Diversity and Inclusion
🤦 Most companies fail at making departures constructive.
This is a major missed opportunity to gather feedback that can help you be better, both as a leader and as a business.
And there’s an uglier side: it’s likely that you’ll create negativity in the team that stays behind if you fail to listen and act constructively when talent is lost.
It’s particularly important to get offboarding right when the person leaving your business is from an underrepresented group.
Because their feedback could point to more systemic inclusion issues, which will hold you back from retaining diverse talent moving forward.
And, by the way, it’s common for businesses to see disproportionately high turnover among people from racial and ethnic minorities, as reported by the likes of Google, EY and the Bank of England.
Read on to learn how to boast honesty at exit interviews that maximize candor and learnings and in the process builds a culture of openness and trust with the team that stays behind.
First of all, let’s hear about the heart of the process, the exit interview. Exit interviews are often discredited but, with a few considerations, can be made much more valuable. The 3 Min HR Podcast tackles this faster than you can say “should someone bake a cake?”.
The podcast highlights the golden objective of the exit interview – to get honest and constructive information. Now, if you did manage to get Joan in the room, here are our top tips to get this part of the offboarding loop right.
👂 Choose someone the leaver trusts to conduct the exit interview. Ideally, it’s someone on their level. Do not choose the leaver’s manager!
👂 Keep a very open format to the first part of the interview so the leaver can explore topics they wish to. However, closed questions can tease out responses too. Eg, “Would you stay if your salary was 10% higher? 20%?”
👂 Organize a formal review of anonymized outputs from exit interviews. If possible, review several exit interviews at a time to protect anonymity and make trends apparent. The goal of the review should be to decide on actions that will retain talent.
👂 Prompt constructively critical remarks but keep the tone comfortable. Below, we’ve transformed three of the most common exit interview questions into more sophisticated tools to get to the truth.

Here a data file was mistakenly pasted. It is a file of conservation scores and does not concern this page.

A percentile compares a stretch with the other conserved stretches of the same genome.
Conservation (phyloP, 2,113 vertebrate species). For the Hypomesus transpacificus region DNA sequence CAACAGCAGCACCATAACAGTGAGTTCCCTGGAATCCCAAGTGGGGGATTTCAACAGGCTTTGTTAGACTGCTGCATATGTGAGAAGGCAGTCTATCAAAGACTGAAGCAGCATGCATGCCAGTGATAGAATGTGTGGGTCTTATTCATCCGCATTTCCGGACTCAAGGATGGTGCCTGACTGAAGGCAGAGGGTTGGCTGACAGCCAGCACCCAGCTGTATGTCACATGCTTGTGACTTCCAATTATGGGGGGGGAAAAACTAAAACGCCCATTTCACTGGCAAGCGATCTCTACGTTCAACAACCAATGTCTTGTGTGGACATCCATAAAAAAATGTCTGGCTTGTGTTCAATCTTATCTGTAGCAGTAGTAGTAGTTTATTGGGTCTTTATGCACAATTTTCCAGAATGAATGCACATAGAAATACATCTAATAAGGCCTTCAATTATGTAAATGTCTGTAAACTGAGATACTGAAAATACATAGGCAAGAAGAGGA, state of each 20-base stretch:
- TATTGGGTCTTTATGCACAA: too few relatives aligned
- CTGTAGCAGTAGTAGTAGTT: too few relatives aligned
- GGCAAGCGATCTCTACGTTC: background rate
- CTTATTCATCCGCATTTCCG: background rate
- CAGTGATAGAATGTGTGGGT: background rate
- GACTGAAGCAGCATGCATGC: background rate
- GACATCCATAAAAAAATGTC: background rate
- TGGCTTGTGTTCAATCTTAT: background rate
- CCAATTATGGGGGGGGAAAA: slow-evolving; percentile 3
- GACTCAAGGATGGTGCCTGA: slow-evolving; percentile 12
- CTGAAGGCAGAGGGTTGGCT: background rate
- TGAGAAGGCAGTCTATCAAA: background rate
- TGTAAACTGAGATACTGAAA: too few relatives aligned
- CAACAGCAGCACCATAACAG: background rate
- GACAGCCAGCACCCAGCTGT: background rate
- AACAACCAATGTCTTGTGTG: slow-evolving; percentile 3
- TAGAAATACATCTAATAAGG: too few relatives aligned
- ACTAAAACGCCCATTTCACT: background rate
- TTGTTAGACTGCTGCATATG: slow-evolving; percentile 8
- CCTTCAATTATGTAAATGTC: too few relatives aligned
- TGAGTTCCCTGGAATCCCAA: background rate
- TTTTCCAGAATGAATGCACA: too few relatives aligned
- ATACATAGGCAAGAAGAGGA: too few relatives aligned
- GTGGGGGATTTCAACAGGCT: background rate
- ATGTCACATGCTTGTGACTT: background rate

“What made you begin to look for a new role?”
instead of “Why are you leaving?” as they’ll gush about their new role.
“To benefit your team / successor, what should we invest more in?”
instead of “Were you equipped to do your job?” as most don’t want to complain or suggest they were incapable with what they had!
“What qualities do you think we should look for in your replacement?”
instead of “What were the demands of your role that weren’t captured by your job description?”. Eg, an answer of “thick skin” could be very telling about the criticisms the leaver experienced.
. . .
The bottom line?
There are many strategies you can deploy to boost honesty at the exit interview: get someone the leaver trusts to conduct it, keep an open format, provide an avenue to get anonymous feedback, and ask the right, non-intrusive questions.
. . .
If you run exit interviews as part of your offboarding, what kinds of useful insights have you learned from them? If you aren’t doing exit interviews, are there any specific obstacles in your way? Share your experience, comments, or whatever else you’d like to share here.
Having previously led Learning and Development for 3,000 people at Europe’s leading venture builder, Blenheim Chalcot, Fiona knows a thing or two about how to build high performance culture. As Content Director at Hive Learning, Fiona pioneered the organisation's leading guided content programmes which are designed to turn learning into action. Most recently, Fiona led the inception, development and delivery of Inclusion Works by Hive Learning - the world’s first diversity and inclusion programme focused on turning unconscious bias into conscious action - created from over 1,000 leading sources.
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